One mistake that had the hugest impact in physics come from a very simple phenomenon in appearance : the reflection of light on a mirror. That said the error may be due precisely to this impression of simplicity…
In early optical experiments, at the end of the nineteenth century, we postulated (without explicitly saying it, as it was so obvious (!!)) that the light was reflected by mirrors at the same speed it arrived… As if it was a simple « ball bouncing on a wall » in classical mechanics. All experiments at that time have be made on this postulate, and therefore all conclusion and current theory have been build upon it… It’s a little scarring if we become aware that this postulate is probably false, and that for several reason :
First the light has nothing to do with a ball made of matter, it has no mass, it’s just energy and therefore it obeys to none of the effects of inertia, main responsible of the conservation of speeds in rebound of objects with mass at our scale.
Then the apparently simple reflexion of the light on a mirror is in fact a relatively complex process, a sort of « reaction » with the material. The light, composed of electromagnetic wave, will not always be reflected, depending on the nature of the material it touches it can also be absorbed, thus « disappear » (in fact turn into another form of energy) or refracted. In short light « interferes » with the atoms of the material it encounters in a totally different way than a ball against a wall.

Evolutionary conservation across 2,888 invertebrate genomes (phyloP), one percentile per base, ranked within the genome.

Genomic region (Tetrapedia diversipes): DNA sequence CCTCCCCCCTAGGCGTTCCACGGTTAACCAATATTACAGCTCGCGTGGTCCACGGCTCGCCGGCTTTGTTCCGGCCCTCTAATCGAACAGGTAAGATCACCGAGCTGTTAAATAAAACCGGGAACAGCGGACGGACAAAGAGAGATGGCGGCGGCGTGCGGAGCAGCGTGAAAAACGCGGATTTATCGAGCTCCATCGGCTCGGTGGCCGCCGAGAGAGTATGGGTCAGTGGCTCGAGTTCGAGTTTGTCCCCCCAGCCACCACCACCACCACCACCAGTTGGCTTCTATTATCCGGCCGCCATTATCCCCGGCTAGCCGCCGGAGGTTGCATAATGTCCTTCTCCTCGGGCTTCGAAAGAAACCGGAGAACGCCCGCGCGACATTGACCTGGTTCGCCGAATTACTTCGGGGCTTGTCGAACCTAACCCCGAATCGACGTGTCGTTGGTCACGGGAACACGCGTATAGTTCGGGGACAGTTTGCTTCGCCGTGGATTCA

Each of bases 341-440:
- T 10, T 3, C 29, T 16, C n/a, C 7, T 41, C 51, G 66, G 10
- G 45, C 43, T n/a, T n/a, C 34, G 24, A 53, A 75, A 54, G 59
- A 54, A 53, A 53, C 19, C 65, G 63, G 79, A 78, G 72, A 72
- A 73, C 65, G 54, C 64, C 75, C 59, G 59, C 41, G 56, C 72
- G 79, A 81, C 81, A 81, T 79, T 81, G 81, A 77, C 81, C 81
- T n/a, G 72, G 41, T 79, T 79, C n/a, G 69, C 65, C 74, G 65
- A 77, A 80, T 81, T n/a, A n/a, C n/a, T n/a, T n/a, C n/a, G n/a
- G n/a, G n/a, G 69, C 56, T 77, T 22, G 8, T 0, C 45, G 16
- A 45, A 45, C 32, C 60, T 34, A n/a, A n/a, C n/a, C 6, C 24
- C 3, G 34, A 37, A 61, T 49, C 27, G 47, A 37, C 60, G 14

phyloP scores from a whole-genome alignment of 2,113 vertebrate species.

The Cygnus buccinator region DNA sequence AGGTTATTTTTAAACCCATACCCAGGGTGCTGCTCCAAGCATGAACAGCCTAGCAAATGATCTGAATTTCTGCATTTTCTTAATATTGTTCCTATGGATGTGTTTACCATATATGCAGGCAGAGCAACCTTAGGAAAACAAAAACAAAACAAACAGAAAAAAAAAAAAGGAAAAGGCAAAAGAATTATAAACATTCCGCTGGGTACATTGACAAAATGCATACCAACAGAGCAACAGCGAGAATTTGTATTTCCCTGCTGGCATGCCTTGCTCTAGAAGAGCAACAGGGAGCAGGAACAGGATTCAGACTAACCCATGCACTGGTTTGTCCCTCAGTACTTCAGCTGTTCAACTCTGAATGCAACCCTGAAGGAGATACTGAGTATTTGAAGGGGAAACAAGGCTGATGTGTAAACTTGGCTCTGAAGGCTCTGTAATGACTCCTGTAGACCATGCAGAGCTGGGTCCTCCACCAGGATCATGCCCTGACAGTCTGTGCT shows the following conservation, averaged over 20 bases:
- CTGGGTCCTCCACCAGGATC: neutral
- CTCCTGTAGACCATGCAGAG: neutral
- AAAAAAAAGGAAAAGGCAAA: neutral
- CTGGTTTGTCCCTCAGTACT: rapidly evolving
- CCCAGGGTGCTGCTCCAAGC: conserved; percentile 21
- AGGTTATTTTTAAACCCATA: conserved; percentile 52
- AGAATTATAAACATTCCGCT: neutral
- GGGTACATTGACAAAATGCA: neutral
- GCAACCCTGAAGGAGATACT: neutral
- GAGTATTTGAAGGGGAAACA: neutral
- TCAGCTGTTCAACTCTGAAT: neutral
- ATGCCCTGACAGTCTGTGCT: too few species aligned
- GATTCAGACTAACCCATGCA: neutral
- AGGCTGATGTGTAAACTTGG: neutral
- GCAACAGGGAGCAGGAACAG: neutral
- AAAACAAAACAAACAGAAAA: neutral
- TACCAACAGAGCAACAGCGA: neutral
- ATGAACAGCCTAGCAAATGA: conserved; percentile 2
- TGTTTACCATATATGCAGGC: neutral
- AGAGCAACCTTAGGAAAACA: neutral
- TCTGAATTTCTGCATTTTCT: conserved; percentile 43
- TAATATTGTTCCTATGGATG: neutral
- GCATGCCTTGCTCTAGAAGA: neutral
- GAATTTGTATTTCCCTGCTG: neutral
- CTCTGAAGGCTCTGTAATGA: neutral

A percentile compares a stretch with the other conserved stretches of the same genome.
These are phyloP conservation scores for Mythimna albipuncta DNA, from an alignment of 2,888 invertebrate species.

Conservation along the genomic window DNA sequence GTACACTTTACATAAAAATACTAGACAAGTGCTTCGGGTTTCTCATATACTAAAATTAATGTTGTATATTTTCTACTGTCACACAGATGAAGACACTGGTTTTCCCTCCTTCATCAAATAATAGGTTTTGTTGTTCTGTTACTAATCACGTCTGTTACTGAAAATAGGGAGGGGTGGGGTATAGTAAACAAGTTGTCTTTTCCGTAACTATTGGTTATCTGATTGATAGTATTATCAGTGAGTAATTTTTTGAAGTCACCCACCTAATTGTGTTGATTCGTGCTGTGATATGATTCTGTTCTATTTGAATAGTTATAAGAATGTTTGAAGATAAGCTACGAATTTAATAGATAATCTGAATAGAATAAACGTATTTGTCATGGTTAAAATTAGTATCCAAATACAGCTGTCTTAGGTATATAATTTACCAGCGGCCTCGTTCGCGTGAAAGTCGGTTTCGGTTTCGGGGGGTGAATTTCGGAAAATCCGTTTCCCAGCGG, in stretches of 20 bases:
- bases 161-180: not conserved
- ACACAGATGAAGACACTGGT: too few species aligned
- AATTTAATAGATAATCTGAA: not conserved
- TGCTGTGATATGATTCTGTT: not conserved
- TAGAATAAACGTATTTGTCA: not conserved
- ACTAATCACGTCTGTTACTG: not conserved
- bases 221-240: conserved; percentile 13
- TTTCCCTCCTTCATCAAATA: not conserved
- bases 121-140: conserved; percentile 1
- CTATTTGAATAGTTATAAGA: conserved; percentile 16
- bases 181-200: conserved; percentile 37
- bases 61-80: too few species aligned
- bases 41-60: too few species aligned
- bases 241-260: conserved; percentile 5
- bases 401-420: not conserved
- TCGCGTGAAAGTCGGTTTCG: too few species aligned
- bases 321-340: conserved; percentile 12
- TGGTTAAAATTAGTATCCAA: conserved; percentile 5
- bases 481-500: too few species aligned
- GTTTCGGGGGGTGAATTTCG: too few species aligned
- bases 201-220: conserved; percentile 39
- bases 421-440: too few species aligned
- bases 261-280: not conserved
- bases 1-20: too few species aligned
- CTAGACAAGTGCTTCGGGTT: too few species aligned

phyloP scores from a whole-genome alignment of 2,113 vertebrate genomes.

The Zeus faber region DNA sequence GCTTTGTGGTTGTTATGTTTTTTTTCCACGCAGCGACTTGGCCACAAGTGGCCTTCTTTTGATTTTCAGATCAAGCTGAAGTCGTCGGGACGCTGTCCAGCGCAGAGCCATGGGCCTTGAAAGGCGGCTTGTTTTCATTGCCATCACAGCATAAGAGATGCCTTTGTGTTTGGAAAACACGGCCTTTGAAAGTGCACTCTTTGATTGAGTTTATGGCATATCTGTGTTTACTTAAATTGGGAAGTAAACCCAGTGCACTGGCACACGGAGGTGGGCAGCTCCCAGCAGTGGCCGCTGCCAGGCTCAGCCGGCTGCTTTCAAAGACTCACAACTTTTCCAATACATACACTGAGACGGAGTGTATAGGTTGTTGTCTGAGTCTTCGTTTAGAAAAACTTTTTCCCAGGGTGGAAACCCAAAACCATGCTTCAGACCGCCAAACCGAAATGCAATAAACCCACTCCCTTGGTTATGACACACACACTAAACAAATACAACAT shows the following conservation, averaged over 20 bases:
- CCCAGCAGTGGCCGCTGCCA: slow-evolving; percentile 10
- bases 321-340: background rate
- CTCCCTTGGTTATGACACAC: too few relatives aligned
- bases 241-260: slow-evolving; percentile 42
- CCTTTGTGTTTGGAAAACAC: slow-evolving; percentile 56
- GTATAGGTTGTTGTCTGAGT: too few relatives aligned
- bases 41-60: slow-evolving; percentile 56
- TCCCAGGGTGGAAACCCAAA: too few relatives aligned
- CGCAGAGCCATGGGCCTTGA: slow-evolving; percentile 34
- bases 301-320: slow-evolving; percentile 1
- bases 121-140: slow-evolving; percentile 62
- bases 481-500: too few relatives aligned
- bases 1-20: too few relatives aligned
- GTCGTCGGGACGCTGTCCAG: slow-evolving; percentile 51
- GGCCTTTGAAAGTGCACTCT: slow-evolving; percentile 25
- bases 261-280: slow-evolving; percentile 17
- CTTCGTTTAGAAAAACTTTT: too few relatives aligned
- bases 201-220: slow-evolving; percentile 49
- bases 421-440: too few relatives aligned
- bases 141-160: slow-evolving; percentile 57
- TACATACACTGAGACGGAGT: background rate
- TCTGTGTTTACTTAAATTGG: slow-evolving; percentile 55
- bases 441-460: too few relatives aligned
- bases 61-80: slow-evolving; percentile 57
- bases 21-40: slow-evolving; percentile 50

The postulate of the conservation of speed in the reflexion of light is then probably false, and should be replaced by this one : whatever is the speed of light when it attain a mirror, it will interact with its atoms in the same way, and will be re-emitted at a speed of light « relatively » to the mirror itself.
Note that the frequency, quantifying the energy of an electromagnetic wave, is preserved since the « retransmission » is made at the same « rhythm » of the incident light, therefore the energy is preserved also. And since the light has no mass, this speed reduction (or increase if the light was « relatively » less quickly than the object) does not cause either variation of energy.
Here we are, we always considered that light « keeps » its incident speed « bouncing » on a mirror but it is almost certainly not the case and this error had important consequences because after some important experiences » we postulated nothing less than « the speed of light C was always the same, whether emitted by an object in motion or at rest »… Yet we understand why as the assumption is « half true » : the light is effectively always ré-emitted (or produced) at the speed of light C in the reference frame of the emitter (which is in motion or at rest), but the speed of light is certainly not the same in ALL reference frame.